Similarly, as a man who came from a working class active Loyalist family, and as a former member of GOLI and the RBP I know that some Unionists hold supremacist views. Some actually do believe in “We are the People” – they behave and treat others with an almost racial contempt as inferior, and have a perception of ‘what is British’ that contradicts the reality of our multi-cultural, pluralist UK.

    In December ’12 as I looked on, it was almost like these two antiquated minorities, along with the failed political delivery from Stormont, worked in covert tandem to the flag dispute however there can be no ‘lets ignore those people and move on’ stance because failure to address minority concerns will further generate resentment.

    However populism is no substitute for truth and as a great Loyalist leader recently said, “if we don’t live together, then we die together”. Blunt, straight to the point and a ground truth. There’s no point marginalizing – the risk is to great.

    So, where do we start? … we in every thought word & action analysis by:

    a) Busting myths & propaganda eradicating fear and ignorance

    b) Look at the past from the perspective of us living today

    c) Moderate from colloquial language & culture to a more international mind

    d) Cease the politic of bigger flag waving

    e) Implement all outstanding from GFA

    Moving on, recognize the harsh reality that without jobs there is no sustainable anything for the future. The priority must be on tackling –

    1) Youth unemployment

    2) Creating blue collar jobs in industries that don’t need a Masters degree

    3) Creating jobs, here, to support in the evolving Global bio-technology industry

    4) Build the economy

    This North East region of the tiny Island of Ireland within this Atlantic archipelago of Europe can mature into the 21st Century, it will move forward with maturity, confidence and be of an embracing disposition. It can recognize that diversity makes us stronger … why … because the majority want it that way and their is a wave of change against ‘same old, same old’ – parties must evolve or be lost with the tide.

  3. Everything apart from integrated education across the whole country, is only playing at it.
    Transfer tests should be made illegal, according to a recent report. Why not outlaw segregated schools instead. Eamonn McCann, a contributor to these pages, said only last week on Steve Nolans TV show, that the RC Church is the biggest obstacle to integrated education. Will OFMDFM please stand up.

  4. Chris Williamson on

    Alex Kane correctly highlights the shameful reality that “conflict stalemate” is currently more prevalent than “conflict resolution” in Northern Ireland.

    And perhaps he is being deliberately provocative when he asserts that we cannot share territory because we cannot agree its ultimate ownership. But I think his conclusion is much too fatalistic because it overlooks the important dimension of time. Alex seems to imply that nothing useful can be done in the period (which could be decades or centuries) before the “ultimate ownership” question is settled.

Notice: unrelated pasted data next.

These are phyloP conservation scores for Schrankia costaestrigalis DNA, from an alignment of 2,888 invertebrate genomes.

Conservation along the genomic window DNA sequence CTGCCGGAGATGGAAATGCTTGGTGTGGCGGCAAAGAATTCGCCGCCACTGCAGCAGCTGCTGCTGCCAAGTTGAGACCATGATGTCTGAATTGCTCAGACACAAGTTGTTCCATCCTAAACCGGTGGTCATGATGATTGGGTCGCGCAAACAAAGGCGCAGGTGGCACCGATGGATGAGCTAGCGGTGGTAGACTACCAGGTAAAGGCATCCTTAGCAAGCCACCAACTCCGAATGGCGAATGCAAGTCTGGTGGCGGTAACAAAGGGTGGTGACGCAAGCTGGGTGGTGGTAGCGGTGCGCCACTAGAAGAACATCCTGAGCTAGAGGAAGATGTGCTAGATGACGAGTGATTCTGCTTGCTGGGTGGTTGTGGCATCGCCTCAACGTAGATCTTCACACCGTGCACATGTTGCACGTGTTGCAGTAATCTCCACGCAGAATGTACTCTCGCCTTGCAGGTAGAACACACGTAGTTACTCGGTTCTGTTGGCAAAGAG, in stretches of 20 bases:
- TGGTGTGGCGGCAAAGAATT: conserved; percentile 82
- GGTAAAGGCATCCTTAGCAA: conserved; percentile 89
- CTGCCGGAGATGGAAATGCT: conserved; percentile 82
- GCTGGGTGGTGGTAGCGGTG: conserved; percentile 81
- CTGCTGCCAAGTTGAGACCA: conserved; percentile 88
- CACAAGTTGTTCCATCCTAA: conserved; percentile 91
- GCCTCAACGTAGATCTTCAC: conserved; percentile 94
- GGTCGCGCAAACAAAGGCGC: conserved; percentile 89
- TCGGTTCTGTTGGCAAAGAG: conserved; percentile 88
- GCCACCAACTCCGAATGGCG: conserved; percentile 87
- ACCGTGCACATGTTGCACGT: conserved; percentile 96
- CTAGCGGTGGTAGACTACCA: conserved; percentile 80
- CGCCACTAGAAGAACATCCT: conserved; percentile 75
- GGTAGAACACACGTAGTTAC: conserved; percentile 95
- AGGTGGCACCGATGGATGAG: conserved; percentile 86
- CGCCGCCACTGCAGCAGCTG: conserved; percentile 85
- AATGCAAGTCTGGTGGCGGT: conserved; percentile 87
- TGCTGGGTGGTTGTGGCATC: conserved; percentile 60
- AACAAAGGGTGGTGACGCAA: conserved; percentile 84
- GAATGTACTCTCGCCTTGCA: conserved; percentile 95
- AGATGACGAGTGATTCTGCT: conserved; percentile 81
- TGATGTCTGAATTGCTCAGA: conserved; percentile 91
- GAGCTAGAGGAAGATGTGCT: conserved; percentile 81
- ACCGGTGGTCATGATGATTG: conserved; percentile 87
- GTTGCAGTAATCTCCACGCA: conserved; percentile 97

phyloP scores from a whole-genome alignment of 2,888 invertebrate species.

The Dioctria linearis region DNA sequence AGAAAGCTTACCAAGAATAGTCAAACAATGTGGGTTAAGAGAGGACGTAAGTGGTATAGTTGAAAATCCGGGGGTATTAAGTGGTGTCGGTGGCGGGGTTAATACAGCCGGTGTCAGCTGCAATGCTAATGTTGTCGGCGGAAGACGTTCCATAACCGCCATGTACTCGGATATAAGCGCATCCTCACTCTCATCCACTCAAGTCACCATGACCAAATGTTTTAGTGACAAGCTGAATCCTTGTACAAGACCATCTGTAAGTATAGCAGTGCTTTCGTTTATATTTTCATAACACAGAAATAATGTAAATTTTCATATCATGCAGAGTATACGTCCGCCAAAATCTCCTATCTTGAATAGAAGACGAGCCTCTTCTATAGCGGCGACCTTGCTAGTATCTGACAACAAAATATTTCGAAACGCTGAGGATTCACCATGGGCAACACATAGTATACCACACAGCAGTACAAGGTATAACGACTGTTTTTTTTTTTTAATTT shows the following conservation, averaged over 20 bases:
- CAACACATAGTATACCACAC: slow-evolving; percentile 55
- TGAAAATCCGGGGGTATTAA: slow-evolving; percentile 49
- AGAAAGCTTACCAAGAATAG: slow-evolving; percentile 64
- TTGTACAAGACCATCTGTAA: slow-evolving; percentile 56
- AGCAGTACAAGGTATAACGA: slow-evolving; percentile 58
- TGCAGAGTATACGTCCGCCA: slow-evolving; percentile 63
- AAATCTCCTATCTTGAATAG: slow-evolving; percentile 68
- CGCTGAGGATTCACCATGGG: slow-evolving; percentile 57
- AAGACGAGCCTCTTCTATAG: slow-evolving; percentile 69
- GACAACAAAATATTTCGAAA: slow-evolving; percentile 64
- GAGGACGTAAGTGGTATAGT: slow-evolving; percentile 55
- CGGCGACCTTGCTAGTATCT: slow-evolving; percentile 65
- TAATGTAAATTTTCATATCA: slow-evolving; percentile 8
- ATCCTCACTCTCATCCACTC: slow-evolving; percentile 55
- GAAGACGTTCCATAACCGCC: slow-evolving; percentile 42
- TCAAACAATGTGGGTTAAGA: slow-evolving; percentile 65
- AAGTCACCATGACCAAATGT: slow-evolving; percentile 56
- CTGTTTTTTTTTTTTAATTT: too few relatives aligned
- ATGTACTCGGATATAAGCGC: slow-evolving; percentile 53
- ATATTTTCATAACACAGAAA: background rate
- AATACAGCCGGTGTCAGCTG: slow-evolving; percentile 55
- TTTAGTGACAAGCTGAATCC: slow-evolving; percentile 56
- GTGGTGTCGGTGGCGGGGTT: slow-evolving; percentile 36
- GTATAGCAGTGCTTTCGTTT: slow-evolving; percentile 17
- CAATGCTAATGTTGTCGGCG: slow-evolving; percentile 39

In my opinion, one of the most positive elements of the Good Friday Agreement is that it provides an a framework for a series of accommodations between the various sections of our society. The nature of those accommodations can evolve over time and the Agreement incorporates a democratic mechanism for periodically testing views on “ultimate ownership”.

    in other words, the Good Friday Agreement means that the constitutional question can be “put on the back burner” for significant chunks of time, during which we should give priority to promoting reconciliation, sharing and – dare I say it – conflict resolution.

  5. expat antrim lad on

    Looking at Northern Ireland from afar nowadays, i am amazed that its people still have not found any sense off unity. A situation will arise in the near future, which will over ride the catholic/protestant, British Irish question. Islam is sweeping across europe with ever increasing speed, and no where more than the UK mainland. Immigration is set play a big, if silent part in the Scotish referendum, with scots very worried that their culture will follow England’s be forced to flee to a far off land. The feeling is England could decend into a civil war of sorts within 10 to 15 years if the current imagration goes unchecked.
    Islamics will not start until they have reached a position of strength, but they will start, because islam is a religion that beleives its their duty to fight and with increasing radical views coming the norm, its not if but when!
    So back to NI, and hopefully you see my point by now. Unite in what every form you want to or can do. An Independant NI would be the best solution I think. Unlike the Troubles or preceeding few hundred years of Irish internal warfare, Islam will sweep through Ireland like a cancer if you put up anything other that a united front, whatever colour your flags, walls and curb stones are painted.
    A very short fuse has been light, and your to close to the bomb its connected with to not get at least some of the blast.

  6. Kevin Breslin on

    Let’s look the devil in the eye here:

    The Authentic Mammons here were what happened when both sides were effectively left to their own devices, The Free State and The Orange State … Big church Republicanism didn’t work you had the Civil War, you had the marginalization of Protestants, you had Trade Wars … Big Church unionism didn’t work either, you had marginalization of Catholics,

    Is it any wonder why people are looking for bogus gods?